Why should we make an effort to conserve ‘nature’?
This is a question that loomed large in a lot of the material I engaged with whilst studying for my Master’s degree. As I begin a PhD in which I will explicitly analyse the ‘value’ of the landscape of the catchment of the River Welland, it is a question I find myself returning to (see my ‘about me’ page for details of my project). What are the next four years of effort going to amount to? What is the significance of the work that I will produce and why is it worth investing in?
Reflecting on these questions I feel the need to first establish one definition of what I mean by nature. As someone who subscribes to ecological theory I find it useful to think of nature in terms of communities; ‘ecosystems’, consisting of the plants, animals and the physical environments that they inhabit. Between these three components exists flows of material and energy, as well as intra and interspecific interactions.
The healthy functioning of ecosystems provide us, human beings, with a host of ‘ecosystem services’. Ecosystem services are defined as “the direct and indirect contributions of ecosystems to human wellbeing” (TEEB, 2016). The Millennium Ecosystem Assessment (MEA), published in 2005 took “a giant step forward in developing a widely shared vision” of the pressure that these services are under (Kareiva, 2011 p.5) and categorised these services as supporting, regulating, cultural and provisioning services.
The MEA (2005) helped mainstream the concept of ecosystem services and bring it beyond academia into the spheres of governance and industry (De Groot et al. 2010). Some would argue that ecosystem services make the valuation of nature more tangible (Daily et al. 2009, Kareiva, 2011, Costanza et al. 1997) and that if we can conceptualise the benefits that functioning ecosystems create for us we may be more inclined to protect them. Daily et al. (2009) comment that the concept of ecosystem services are one of our best hopes for making conservation mainstream and that the vision of the MEA (2005) is of a world where people and institutions appreciate nature as an asset; subsequently making more sustainable decisions regarding its use. This approach to conservation, founded on the concept of ecosystem services, places great emphasis on the instrumental value of nature.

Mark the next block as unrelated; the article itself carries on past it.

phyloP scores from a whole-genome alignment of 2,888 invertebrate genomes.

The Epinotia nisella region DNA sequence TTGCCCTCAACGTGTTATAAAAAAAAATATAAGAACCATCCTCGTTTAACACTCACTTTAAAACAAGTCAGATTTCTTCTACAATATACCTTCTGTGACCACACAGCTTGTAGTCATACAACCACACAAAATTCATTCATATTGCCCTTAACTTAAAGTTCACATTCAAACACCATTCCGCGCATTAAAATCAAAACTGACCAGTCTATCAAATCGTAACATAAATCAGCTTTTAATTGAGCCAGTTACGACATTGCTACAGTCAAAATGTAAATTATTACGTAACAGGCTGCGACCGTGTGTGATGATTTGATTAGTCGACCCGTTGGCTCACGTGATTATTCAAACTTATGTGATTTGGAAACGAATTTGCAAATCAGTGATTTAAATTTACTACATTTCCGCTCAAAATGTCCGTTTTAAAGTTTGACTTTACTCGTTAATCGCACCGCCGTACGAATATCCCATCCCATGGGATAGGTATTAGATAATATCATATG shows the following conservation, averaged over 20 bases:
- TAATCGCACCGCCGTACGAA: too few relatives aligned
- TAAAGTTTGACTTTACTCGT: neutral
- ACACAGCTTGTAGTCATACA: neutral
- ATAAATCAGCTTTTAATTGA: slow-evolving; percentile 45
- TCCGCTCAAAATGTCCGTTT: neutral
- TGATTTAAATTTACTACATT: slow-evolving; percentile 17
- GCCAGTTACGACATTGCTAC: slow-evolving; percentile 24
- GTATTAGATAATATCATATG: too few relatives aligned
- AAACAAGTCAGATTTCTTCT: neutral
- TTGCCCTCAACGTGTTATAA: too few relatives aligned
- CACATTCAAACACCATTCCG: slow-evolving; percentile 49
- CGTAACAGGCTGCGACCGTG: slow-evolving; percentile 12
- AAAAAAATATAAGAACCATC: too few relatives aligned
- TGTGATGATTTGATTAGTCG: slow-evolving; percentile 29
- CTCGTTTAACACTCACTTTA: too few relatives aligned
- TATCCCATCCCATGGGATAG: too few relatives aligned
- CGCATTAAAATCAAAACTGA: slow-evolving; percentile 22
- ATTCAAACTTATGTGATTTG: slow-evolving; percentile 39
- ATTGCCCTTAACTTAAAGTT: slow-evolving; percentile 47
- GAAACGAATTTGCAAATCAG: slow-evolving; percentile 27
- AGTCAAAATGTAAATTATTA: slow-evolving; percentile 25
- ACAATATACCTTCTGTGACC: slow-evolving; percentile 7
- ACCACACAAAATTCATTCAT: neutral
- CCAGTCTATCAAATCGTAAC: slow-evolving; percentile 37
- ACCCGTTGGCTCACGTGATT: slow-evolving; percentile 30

Arguments such as this inspired the title of this post, is such an approach to conservation selling nature to save it? One interpretation of the concept of ecosystem services is that it commodifies nature (Portman, 2013). Indeed many contemporary conservation strategies work in this way; through establishing payments for ecosystem services (PES). PES, in its ideal form (as defined by environmental economists), is a voluntary payment from the user to the provider of an environmental service conditional on satisfactory provision, the aim of which is to internalise environmental externalities to achieve market efficiency and reduce degradation of the environment (Wunder, 2005, Kosoy and Corbera, 2010, Pasucal et al., 2010). One of the longest running and best known PES schemes is the ‘Pago por Servicios Ambientales’ (PSA) from Costa Rica which is often discussed as a triumph of market based approaches to conservation and resource management (Pagiola, 2008, Fletcher and Breitling, 2012).
This approach is not without its critics who worry that the neoliberalisation of environmental management will create more problems than it solves (Matulis, 2014, Redford and Adams, 2009). It could be argued that PES evolved from a growth mind-set, that continuous economic growth is possible and desirable. Economic justifications for environmental management will always be convincing because of the prevalence of this way of thinking but until concerns with growth and efficiency are muted we will be inadequately positioned to effectively manage our environmental resources. What I believe must gain more prevalence is an appreciation of the intrinsic value of nature. In ‘A Sand County Almanac’ a book that I always return to, Aldo Leopold wrote:
“That land is a community is the basic concept of ecology, but that land is to be loved and respected is an extension of ethics” – Leopold (1948) p. xiii